World Swimming Just Issued a Blow for Trans Athletes


In November, the International Olympic Committee released some promising guidelines for transgender and intersex athletes. Scrapping the organization’s previous requirement that athletes meet specific testosterone requirements, the IOC turned decisions on trans athlete eligibility over to the global governing bodies of each sport, encouraging policies that require proof that a trans athlete has a performance advantage in their sport rather than fixating on the testosterone levels of individual competitors. Without any binding requirement that governing bodies follow those guidelines, though, the execution was not guaranteed.

And it turns out not everyone is keen on taking the IOC’s advice. On Sunday, the International Swimming Federation (FINA), the world swimming governing body that regulates all the Olympics water-sports competitions, adopted a new “gender inclusion policy” that drastically restricts trans athletes’ eligibility. Under the new policy, transgender women can compete in women’s swimming events only if they transitioned before turning 12 or reaching stage two on the puberty Tanner scale (which marks the beginning of physical changes). The policy also bans athletes who’ve used testosterone as part of female-to-male gender-affirming hormone treatment from participating in women’s competitions unless the testosterone was used for less than a year, the treatment didn’t take place during puberty, and testosterone levels are back to pretreatment levels. The 24-page policy proposes establishing an “open competition category” to accommodate athletes who don’t qualify for men’s or women’s events.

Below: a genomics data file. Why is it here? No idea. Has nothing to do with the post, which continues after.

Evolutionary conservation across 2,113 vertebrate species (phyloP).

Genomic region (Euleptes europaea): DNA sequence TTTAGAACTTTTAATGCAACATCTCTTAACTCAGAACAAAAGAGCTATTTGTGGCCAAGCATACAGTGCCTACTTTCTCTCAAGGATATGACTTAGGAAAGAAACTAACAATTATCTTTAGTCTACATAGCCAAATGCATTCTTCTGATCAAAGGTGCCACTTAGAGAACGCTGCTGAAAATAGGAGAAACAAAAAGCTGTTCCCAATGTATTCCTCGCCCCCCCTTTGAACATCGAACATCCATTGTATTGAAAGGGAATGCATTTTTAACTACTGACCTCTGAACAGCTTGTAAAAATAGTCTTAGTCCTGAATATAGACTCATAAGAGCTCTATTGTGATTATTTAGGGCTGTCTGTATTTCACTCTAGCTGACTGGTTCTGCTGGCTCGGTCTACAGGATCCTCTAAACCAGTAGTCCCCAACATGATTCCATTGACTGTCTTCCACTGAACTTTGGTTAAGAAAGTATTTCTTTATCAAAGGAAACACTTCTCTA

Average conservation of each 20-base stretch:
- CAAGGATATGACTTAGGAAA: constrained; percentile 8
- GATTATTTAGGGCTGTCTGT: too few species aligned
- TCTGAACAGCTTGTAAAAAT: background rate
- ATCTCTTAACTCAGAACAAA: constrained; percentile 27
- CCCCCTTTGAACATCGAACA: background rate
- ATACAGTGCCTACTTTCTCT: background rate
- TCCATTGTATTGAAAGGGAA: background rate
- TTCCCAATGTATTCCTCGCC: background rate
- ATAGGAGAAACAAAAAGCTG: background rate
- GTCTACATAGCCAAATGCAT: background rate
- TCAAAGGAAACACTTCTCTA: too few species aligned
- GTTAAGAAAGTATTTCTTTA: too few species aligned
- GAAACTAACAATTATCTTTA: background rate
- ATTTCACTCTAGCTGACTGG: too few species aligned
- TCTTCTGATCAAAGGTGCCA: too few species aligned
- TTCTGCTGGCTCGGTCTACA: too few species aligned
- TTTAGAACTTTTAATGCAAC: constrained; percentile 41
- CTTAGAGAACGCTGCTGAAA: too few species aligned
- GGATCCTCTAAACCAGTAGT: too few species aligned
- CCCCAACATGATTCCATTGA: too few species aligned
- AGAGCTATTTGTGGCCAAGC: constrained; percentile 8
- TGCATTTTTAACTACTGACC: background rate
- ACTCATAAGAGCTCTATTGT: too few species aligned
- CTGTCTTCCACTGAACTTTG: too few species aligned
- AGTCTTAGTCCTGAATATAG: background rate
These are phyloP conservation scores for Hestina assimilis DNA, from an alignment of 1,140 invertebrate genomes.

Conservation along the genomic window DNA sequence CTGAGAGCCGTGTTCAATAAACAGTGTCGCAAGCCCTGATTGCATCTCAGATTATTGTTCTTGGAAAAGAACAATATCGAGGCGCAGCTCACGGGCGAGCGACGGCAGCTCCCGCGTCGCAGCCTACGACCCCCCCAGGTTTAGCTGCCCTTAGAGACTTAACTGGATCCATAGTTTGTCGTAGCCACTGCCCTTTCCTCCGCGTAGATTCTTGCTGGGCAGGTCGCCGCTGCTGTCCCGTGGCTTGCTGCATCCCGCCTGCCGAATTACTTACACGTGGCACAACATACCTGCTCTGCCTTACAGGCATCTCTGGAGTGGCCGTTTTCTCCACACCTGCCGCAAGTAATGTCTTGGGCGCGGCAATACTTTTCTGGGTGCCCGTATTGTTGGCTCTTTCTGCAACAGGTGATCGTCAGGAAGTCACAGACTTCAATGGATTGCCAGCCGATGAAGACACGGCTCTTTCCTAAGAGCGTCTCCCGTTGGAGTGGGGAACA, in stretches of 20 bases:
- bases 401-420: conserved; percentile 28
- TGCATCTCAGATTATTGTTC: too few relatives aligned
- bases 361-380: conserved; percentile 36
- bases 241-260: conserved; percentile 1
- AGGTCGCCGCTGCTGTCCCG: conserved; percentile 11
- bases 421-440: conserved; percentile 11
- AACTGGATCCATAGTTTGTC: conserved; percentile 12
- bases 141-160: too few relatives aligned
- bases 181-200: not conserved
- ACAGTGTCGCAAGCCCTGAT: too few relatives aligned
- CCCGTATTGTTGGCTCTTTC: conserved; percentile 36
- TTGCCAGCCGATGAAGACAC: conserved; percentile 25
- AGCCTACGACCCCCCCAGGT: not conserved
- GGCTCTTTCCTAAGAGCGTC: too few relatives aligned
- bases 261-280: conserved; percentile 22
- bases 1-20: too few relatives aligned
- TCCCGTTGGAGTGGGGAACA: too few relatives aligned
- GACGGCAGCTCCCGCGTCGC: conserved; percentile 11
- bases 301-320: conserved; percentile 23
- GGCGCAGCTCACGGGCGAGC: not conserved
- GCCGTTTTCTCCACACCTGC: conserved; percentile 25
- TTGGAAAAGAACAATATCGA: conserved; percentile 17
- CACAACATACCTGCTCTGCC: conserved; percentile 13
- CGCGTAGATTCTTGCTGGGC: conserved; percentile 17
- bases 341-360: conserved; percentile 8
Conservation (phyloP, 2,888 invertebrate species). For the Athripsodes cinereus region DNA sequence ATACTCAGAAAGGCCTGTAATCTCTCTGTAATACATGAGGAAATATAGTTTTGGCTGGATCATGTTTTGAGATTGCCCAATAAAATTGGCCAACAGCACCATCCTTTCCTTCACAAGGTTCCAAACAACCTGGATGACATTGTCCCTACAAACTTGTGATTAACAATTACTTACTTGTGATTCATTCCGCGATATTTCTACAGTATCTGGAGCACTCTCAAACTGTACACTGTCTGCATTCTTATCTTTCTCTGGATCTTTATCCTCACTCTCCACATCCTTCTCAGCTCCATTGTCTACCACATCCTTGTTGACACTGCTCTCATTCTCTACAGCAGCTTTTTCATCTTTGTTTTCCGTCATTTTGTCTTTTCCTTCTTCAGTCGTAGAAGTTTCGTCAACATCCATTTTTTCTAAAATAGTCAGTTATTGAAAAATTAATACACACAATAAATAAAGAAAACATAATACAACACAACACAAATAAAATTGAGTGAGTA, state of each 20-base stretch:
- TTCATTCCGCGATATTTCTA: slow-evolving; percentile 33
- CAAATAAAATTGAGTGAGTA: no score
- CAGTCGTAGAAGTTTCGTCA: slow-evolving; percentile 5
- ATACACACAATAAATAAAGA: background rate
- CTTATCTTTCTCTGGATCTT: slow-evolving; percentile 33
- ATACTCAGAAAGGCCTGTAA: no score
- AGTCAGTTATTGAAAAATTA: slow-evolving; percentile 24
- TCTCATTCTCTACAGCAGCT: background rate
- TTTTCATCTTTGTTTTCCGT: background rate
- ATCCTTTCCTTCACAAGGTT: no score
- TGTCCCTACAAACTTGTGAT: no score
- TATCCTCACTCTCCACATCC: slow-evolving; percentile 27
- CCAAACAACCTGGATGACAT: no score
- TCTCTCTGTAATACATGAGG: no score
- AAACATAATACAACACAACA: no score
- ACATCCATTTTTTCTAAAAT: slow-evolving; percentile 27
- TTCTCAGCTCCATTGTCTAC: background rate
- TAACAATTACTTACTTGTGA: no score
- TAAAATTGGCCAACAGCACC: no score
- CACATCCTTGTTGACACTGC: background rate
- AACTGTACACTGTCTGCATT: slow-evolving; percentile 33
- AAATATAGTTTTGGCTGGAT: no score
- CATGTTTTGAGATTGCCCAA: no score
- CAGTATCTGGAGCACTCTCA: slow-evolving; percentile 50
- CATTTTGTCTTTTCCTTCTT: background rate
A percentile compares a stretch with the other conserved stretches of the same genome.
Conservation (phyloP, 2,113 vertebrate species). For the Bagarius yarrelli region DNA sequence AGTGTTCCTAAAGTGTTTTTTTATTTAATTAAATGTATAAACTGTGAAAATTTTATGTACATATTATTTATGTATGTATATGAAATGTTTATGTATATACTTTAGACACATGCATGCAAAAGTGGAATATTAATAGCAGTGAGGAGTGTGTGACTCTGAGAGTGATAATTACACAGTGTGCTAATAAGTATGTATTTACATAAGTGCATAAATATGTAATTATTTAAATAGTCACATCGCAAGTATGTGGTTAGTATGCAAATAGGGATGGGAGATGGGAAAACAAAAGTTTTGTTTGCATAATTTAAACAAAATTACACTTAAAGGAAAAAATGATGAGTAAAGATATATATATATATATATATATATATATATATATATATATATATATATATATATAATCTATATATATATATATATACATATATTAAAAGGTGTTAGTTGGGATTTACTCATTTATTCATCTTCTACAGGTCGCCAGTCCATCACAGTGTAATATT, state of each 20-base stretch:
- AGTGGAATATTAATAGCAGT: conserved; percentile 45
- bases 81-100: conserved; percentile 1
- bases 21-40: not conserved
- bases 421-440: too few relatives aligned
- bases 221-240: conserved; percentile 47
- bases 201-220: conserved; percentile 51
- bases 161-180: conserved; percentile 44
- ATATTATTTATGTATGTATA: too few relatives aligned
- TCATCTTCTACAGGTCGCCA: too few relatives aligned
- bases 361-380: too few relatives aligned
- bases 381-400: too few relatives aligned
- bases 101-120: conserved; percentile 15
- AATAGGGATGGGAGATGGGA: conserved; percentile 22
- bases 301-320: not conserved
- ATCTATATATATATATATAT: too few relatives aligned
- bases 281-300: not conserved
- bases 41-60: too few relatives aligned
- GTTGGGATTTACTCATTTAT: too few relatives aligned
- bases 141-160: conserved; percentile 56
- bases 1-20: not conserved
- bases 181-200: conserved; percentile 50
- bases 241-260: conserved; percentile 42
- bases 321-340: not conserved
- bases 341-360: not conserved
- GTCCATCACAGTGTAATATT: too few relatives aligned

Members of the organization voted 71.5 percent in favor of the policy, which was written by a coalition of athletes, scientific and medical advisers, and human-rights experts after the IOC released its recommendations in November. According to CNN, FINA says the athlete group included transgender athletes and coaches.

It’s not clear what FINA considers “transitioned,” though it feels safe to assume the organization wants swimmers to have started hormone therapy before puberty — which often isn’t an option for transgender kids. Global access to gender-affirming hormone treatments varies by country, though many have introduced laws in recent years establishing a minimum age over 12 to start hormone therapy. In European countries, the minimum age required for access ranges from 12 to 18 years. In the U.S., many states are working to block access to gender-affirming treatment. Their age minimums for hormone blockers vary, with some proposed laws banning treatment under the age of 21.

Responding to the criticism, a spokesperson for the president of FINA stressed in a statement that the organization was not encouraging people to transition before the age of 12. “It’s what the scientists are saying, that if you transition after the start of puberty, you have an advantage,” he said. “You can’t transition by that age in most countries and hopefully you wouldn’t be encouraged to.”

FINA is not the only governing body finding new ways to box out trans athletes even after the IOC’s recommendations. Earlier this month, the International Cycling Union lowered the maximum accepted level of testosterone for female cyclists and increased the amount of time athletes are required to be on low testosterone before competing from 12 months to two years.

Transgender Olympian sprinter Chris Mosier responded to FINA’s announcement on Twitter, writing that it “does not follow the IOC framework.” “The only way to enforce this policy will be to violate the rights & privacy of all women swimmers,” he wrote. “All women suffer when sports organizations police the bodies of women athletes. Period.”

World Swimming Just Issued a Blow to Trans Athletes